Expectations

2019-12-15 – Year A – Advent 3 (Learning Tree Sunday)- The Rev. Christopher M. Klukas
Isaiah 35:1-10; Psalm 146; James 5:7-20; Matthew 11:2-19

  • In business, it is important to underpromise and overdeliver. Sometimes this is referred to as “managing expectations.” Photography freelance work.
    • It is important to be mindful of expectations in all of our relationships, whether business or personal. Especially in marriage.
    • Unspoken expectations lead to lots of conflict and resentment.
  • In the Gospel passage today, John the Baptist is in prison for speaking truth to power.
  • John’s role, as we talked about last week, was to prepare the way for the Lord.
    • The Messiah was coming, the time was imminent.
    • John was sure that Jesus was the Messiah, he knew it even while he was still in his mother’s womb, and this truth was confirmed at Jesus’ Baptism.
    • But now John was not so sure. His expectations were not lining up with what he was seeing.

Unmet Expectations

  • John had heard about the “deeds of the Christ” and this seems to be the source of his question. What is meant by these “deeds”?
    • It would have probably been the whole of Jesus’ ministry, his teaching and preaching, his interactions with the various parties of the day, and his miracles.
  • What might John’s expectations have been?
    • John’s ministry was all about repentance. “Repent, for the Kingdom of Heaven is at hand” (Matthew 3:2).
      • It seems that he was expecting the Messiah to elevate the status of the righteous and punish the wicked. Matthew 3:12 – The winnowing fork.
    • John may have expected that if he was the forerunner to Jesus, he should have ended up in a better place than in prison.
  • What did the people expect from Jesus?
    • Most people, even the 12 Apostles who were closest to Jesus, expected the Messiah to be a kingly figure who would lead Isreal to a victory against the Romans and reestablish sovereign rule.
    • Luke 24:19-21 – Cleopas on the road to Emmaus.
    • Matthew 11:16-17 – Children in the marketplace
      • The children call to their playmates but their playmates don’t come.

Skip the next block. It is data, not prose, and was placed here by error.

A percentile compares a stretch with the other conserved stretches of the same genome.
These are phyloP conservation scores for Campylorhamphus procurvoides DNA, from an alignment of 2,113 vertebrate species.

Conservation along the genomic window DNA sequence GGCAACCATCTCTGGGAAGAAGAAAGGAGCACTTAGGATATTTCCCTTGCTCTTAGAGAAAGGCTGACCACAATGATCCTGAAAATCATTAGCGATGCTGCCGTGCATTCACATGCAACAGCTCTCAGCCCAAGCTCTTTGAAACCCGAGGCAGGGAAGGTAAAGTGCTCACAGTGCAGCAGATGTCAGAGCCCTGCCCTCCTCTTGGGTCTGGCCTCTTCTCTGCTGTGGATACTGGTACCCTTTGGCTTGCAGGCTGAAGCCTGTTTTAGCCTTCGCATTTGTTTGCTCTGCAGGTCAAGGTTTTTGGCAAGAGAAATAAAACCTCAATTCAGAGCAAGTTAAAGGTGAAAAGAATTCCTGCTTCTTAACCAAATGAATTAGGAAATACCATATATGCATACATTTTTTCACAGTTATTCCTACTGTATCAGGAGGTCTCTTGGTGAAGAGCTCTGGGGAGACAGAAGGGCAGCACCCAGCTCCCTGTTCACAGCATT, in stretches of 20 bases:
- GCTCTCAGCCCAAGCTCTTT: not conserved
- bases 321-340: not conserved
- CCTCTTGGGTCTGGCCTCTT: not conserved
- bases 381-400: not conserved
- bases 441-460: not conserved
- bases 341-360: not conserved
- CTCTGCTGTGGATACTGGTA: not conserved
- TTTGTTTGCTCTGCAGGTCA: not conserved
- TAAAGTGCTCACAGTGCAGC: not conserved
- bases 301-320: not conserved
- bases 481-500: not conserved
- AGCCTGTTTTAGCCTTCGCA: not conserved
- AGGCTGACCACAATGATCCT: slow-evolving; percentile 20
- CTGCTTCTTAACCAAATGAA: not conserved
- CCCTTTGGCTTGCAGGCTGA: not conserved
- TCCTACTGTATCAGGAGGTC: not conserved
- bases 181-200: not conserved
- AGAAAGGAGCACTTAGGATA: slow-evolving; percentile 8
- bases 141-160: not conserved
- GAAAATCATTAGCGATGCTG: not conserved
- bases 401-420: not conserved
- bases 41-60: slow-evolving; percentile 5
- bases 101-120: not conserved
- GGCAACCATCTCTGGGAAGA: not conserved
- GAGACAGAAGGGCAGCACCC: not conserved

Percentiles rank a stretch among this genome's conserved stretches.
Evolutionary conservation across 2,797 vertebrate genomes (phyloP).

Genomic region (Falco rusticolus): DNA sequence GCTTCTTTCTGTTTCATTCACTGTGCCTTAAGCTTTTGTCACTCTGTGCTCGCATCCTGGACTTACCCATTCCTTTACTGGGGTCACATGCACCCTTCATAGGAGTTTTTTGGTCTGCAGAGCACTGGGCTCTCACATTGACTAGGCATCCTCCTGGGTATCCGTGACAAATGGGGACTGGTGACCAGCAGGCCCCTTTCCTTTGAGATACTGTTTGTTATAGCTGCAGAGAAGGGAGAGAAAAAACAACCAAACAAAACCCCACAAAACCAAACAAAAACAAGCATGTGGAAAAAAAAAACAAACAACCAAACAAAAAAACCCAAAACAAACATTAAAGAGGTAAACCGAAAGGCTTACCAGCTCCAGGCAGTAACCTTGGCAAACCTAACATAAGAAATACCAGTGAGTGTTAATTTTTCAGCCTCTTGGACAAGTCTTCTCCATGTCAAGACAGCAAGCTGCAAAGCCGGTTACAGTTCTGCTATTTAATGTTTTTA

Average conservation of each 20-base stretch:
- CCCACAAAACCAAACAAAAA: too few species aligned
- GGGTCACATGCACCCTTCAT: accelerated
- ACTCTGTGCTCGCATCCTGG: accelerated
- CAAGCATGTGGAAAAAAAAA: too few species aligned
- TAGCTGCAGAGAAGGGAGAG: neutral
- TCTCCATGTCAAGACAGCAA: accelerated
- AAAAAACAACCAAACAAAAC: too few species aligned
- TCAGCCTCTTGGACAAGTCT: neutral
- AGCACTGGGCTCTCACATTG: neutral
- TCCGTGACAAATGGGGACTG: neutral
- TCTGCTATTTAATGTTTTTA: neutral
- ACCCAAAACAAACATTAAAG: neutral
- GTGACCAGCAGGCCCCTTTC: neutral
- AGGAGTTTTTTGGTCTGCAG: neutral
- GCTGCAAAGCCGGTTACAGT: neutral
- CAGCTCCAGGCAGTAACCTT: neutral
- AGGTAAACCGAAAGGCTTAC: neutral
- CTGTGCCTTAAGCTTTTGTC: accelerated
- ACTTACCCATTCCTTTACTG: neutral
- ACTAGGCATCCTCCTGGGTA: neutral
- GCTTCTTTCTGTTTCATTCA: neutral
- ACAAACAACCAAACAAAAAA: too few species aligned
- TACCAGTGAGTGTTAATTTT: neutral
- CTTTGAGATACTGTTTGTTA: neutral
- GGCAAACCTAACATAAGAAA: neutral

• The people were putting their expectations on both John the Baptist and Jesus and they were perplexed when their expectations went unfulfilled.
      • Matthew 11:18-19
  • What do you expect from God?

Assurance that Jesus is the One

  • In response to John’s question, Jesus shows how he is doing exactly what was prophesied.
    • Matthew 11:4-5
    • When we look at the prophecy we read from Isaiah, we can see that Jesus is doing exactly what was prophesied. Isaiah 35:5-6.
      • This is only one example of a huge number of prophecies about the Messiah that are fulfilled by Jesus.

Blessed is the One who is Not Offended by Me

  • Matthew 11:6 – “Blessed is the one who is not offended by me.”
  • The Gospel can be offensive. We see this all the time.
    • But the word Gospel means “good news”. How can good news be offensive?
    • Good news is offensive because it also implies that there is bad news.
  • The Bad news – we are all sinners.
    • We all, deep down, desire to decide what is right and wrong for ourselves.
    • This puts ourselves in the place of God.
    • This can also cause improper expectations of our relationship with God.
    • We think we know what is best for us, and we are perplexed when we don’t get whatever it is that we want.
  • The Good news is that Jesus came to save us from ourselves.
    • Our sin separates us from God.
    • Jesus came to restore our broken relationships with the God. He sacrificed himself on the cross to pay the penalty for our sin so that we don’t have to.
    • More than that, Jesus offers us abundant life.
    • He has a plan for our lives that is far better than anything we could come up with on our own.
      • He doesn’t promise that his plan will be without suffering.
      • He doesn’t promise that his plan will always be smooth sailing.
      • But he does promise peace and joy.
      • There is a deep and abiding satisfaction in knowing that I am in exactly the place where God wants me to be and that I have a place and purpose in his plan.
    • Cooking up our own expectations for God (and others) is a plan for disappointment.
    • Resting in God’s promises is a plan filled with hope, peace, and joy.
  • Isaiah 35:10 – “And the ransomed of the Lord shall return…”

Join the Discussion

Your email address will not be published. Required fields are marked *

arrow